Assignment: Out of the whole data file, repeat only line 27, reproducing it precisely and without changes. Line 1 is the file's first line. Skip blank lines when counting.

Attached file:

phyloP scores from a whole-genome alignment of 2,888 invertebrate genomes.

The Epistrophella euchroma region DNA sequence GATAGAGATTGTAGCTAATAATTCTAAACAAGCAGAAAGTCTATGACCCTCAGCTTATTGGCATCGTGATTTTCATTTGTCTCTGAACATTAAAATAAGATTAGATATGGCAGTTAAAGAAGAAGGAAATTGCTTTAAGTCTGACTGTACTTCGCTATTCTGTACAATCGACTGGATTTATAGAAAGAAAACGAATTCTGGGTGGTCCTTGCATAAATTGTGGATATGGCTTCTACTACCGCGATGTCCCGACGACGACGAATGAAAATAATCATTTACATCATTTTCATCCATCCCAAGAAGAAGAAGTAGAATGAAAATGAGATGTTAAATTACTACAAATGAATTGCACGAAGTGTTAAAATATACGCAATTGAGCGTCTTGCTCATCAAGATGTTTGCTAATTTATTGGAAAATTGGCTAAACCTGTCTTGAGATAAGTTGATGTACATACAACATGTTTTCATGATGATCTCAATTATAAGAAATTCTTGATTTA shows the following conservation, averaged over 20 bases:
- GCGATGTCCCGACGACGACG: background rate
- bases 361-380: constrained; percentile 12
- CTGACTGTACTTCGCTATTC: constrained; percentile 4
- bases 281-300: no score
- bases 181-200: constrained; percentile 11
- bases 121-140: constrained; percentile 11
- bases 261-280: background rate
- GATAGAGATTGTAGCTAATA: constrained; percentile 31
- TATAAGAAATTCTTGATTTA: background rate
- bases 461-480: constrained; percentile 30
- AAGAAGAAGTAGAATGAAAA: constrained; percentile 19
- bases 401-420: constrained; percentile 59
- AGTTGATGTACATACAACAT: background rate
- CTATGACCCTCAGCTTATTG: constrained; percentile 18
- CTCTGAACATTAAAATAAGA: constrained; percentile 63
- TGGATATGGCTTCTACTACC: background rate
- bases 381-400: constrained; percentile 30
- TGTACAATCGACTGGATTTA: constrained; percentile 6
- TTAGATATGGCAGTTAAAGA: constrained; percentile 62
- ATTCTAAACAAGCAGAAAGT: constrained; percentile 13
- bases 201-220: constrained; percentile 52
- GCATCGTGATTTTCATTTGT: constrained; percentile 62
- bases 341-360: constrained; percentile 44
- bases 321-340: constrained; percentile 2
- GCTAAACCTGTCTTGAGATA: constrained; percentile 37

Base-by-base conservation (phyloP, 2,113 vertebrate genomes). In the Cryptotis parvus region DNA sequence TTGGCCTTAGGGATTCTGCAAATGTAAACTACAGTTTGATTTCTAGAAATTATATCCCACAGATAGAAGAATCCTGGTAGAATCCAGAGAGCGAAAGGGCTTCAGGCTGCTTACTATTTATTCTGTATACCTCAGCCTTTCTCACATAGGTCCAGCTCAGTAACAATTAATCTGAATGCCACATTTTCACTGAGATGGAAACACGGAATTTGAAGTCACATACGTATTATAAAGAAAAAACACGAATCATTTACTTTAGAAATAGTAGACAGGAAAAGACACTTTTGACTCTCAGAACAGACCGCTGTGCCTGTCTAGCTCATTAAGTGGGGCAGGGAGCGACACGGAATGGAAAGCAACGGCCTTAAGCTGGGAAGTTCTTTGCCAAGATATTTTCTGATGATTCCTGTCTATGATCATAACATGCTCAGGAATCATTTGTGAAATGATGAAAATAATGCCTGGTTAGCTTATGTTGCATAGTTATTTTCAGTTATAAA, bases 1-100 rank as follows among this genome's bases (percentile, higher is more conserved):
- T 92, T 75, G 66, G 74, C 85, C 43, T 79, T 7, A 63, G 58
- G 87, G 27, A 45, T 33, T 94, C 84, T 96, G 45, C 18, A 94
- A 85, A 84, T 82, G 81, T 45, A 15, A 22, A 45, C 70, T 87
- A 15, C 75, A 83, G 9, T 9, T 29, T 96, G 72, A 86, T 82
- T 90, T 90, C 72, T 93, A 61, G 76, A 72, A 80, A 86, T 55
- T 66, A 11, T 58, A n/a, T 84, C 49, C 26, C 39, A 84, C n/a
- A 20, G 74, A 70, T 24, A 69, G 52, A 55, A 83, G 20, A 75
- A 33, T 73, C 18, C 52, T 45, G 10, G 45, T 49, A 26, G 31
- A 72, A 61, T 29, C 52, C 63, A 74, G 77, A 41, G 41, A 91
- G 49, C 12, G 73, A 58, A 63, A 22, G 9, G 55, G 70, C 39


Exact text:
- GCTAAACCTGTCTTGAGATA: constrained; percentile 37